Homeostasis imbalance results when the body’s internal environment is unable to remain in equilibrium in the face of internal, external and environmental influences. Cellular malfunction, resulting from homeostasis imbalance, is believed to be an underlying factor responsible for most diseases.
Homeostasis imbalance occurs when cells in the body experience a deficiency, such as nutritional deficiencies resulting from an unhealthy diet, or when cells are exposed to toxins. Homeostasis imbalance can result from three main influences: internal influences, such as aging and genetics; external influences, such as nutrition, physical activity, mental health and drug and alcohol abuse; and exposure to environmental toxins.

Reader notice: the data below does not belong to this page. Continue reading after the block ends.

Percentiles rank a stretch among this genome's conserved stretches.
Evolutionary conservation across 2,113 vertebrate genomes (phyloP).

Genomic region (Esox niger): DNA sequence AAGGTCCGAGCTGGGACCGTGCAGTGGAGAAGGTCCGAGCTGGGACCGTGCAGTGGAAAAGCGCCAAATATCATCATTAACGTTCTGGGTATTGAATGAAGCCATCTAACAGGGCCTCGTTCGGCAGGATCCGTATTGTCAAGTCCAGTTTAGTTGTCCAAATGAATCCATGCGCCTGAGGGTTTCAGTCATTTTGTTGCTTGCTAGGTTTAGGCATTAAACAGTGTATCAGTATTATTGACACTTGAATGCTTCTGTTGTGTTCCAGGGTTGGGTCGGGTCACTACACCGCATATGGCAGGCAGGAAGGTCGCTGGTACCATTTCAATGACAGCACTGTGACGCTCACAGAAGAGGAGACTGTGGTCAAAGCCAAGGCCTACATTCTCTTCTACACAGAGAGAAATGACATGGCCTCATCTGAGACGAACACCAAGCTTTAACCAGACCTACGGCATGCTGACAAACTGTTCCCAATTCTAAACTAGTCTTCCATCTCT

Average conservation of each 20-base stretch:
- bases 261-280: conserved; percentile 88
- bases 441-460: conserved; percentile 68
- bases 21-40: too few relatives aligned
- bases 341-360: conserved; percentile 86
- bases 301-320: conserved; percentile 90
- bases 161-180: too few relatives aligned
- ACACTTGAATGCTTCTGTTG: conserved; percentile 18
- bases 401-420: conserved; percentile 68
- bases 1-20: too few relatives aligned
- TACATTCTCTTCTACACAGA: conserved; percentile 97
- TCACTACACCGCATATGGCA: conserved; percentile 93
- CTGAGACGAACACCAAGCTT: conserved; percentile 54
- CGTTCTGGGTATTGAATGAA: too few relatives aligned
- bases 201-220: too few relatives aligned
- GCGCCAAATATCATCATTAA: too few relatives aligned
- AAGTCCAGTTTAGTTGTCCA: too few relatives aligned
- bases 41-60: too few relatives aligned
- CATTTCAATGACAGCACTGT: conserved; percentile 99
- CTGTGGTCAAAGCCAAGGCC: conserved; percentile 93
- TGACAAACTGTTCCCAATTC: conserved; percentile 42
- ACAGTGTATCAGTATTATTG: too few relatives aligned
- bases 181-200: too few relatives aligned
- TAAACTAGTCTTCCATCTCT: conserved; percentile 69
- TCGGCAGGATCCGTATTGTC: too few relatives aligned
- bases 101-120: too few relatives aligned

Extended periods of imbalance in the body’s internal system can result in a number of diseases, such as diabetes, dehydration, hypoglycemia, hyperglycemia and gout, as well as diseases resulting from bloodstream toxins. Stress is also a significant factor affecting physiological homeostasis. According to the World Health Organization, 90 percent of diseases can be directly attributed to stress levels, which can have a significant impact on health and can lead to cellular malfunction and an unstable internal environment. A healthy and stress-free lifestyle is critical in the prevention of homeostasis imbalance and includes proper nutrition, rest, exercise and preventative medicine.